Design Entrepreneurship Uncategorized

How Important is Your Look?

Do appearances matter? Most people – especially business people – would say yes, though how much so is up for debate. When it’s time to project competence and success, most of us reach for a suit, even if it’s not something we’d normally wear. Meanwhile, Steve Jobs single-handedly revolutionized the tech market with nary a departure from his black turtlenecks over blue jeans and sneakers. The question remains: are looks powerful enough to make or break a business?

The importance of your look isn’t limited to your style of dress, either. What about the look of your entire business: the storefront, the website, the service vehicles? The business card? The way you and your business are presented to the world matters, but understanding how and how much is the key to leveraging your style into profit. While the number one priority of any entrepreneur should be the substance of the product, the right look can be the key to finding that product’s market.

Know Your Audience

The first thing to understand is that there is no universal dress code. The CEO of an investment firm might wear a suit, but if an automotive tech showed up to work in a three-piece from Calvin Klein, many would question his grasp on the business. What you wear and how you present your business depends on what exactly you’re trying to say. More importantly, it depends on who you’re saying it to.

Take the example of Jordan Richter. Richter was a skateboarding pro who decided to parlay his passion into a service business: teaching skateboarding. If he presented himself to his audience in anything double breasted, they’d be more suspicious than interested. Likewise, if he wore flip-flops, he wouldn’t be taken seriously. His look, from his carefully unkempt beard to his hyper-functional wardrobe, announces that he’s a professional who not only knows how to skate, but personally understands his customers’ desire to learn how.

That’s not to say that it’s never appropriate to suit up, even if the business you’re in is creative or technical. When my partner Nicole and I used to do video work, our wardrobe had to reflect the setting in which we filmed. As videographers we were strictly on the artistic side of things- but when it came time to shoot at financial firms, we made sure to adhere to the dress code of our clients, suiting up out of respect for the setting.

When it comes to your personal style, the key is not simply to look like a professional. It’s to look like a professional something. Whether that’s a professional motivational speaker, a professional writer, or a professional acrobat, your look has to strongly suggest, at a glance, that you’re what the customers are looking for. By dressing the part, you don’t necessarily convince anyone that you’re the right person for the job, but you do convince them to look more closely and find out for themselves.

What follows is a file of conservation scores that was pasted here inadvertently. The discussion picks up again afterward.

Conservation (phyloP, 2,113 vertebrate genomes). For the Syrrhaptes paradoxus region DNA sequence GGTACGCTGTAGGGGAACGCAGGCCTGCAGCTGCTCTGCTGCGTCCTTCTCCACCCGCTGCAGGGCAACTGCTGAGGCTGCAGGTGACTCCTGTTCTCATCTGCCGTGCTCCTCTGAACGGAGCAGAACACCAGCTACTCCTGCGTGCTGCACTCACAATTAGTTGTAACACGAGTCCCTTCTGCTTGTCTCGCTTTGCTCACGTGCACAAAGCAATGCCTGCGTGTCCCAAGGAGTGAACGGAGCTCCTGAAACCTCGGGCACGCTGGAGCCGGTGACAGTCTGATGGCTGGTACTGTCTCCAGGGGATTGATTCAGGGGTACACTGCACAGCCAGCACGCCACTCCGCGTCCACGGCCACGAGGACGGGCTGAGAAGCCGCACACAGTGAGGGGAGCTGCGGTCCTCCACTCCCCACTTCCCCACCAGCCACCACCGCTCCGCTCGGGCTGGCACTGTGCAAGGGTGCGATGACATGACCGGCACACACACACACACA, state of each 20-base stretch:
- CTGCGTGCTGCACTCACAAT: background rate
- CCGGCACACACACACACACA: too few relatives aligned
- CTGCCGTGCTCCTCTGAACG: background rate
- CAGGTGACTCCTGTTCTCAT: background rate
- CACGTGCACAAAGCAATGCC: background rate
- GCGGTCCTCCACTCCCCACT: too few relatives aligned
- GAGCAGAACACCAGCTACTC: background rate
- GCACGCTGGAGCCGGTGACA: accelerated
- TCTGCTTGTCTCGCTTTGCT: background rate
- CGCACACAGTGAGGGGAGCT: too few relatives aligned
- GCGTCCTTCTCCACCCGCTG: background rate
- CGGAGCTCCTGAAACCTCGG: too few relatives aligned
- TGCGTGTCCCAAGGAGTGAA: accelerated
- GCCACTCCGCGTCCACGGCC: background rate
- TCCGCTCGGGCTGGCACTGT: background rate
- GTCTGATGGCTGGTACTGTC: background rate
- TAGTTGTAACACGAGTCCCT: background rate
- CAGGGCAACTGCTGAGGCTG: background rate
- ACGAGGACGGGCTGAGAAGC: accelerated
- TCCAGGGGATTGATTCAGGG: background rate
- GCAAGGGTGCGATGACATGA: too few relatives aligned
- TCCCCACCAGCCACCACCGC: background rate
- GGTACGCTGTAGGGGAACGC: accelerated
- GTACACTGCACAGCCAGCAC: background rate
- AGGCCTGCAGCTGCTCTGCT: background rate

The Business Makeover

Of course, the look of your business has to reflect the same dedication to professionalism as the look of your person. If you own a brick-and-mortar business, it’s vital to pursue the kind of curb appeal that sends the right message to passersby. That might mean stark and minimalist, or it might mean eclectic and homey, but whatever it is, it has to speak to what you’re offering.

More importantly in today’s economy, the look of your web presence needs to be on point. Your website should have a clean and intuitive interface, an attractive layout, and an overall design that reflects the character of your business. In an environment where most consumer decisions begin with a Google search (even if they end at a physical location), your online look may be the most important look of all.

The key to projecting a professional web “look” is quality images. When it comes to images, nothing looks more unprofessional than poor quality pictures and illustrations. If you have to hire a professional photographer in order to have quality pictures for your site, it’s worth every cent. In fact, it’s better to have no images than blurry or poorly framed ones. The same goes for profile pictures and other images for use in social media and online ads.

Combine strong e-style with confident and relevant personal style, and you’ll not only draw more potential customers in, you’ll notice a difference in your own outlook. A great image raises expectations, including your own. It may seem superficial, but anyone who’s nailed their image can tell you that the effect on their self-confidence and drive is a self-fulfilling prophesy.

While substance is always the first concern, it’s a fact of life that appearances matter, so come correct. Whether we admit or not, everyone makes instantaneous judgments based on visual first impressions; it’s just how humans are wired. Those judgments then lead to decisions. In a crowded marketplace, this means that your look could be the difference between piquing interest and being passed over.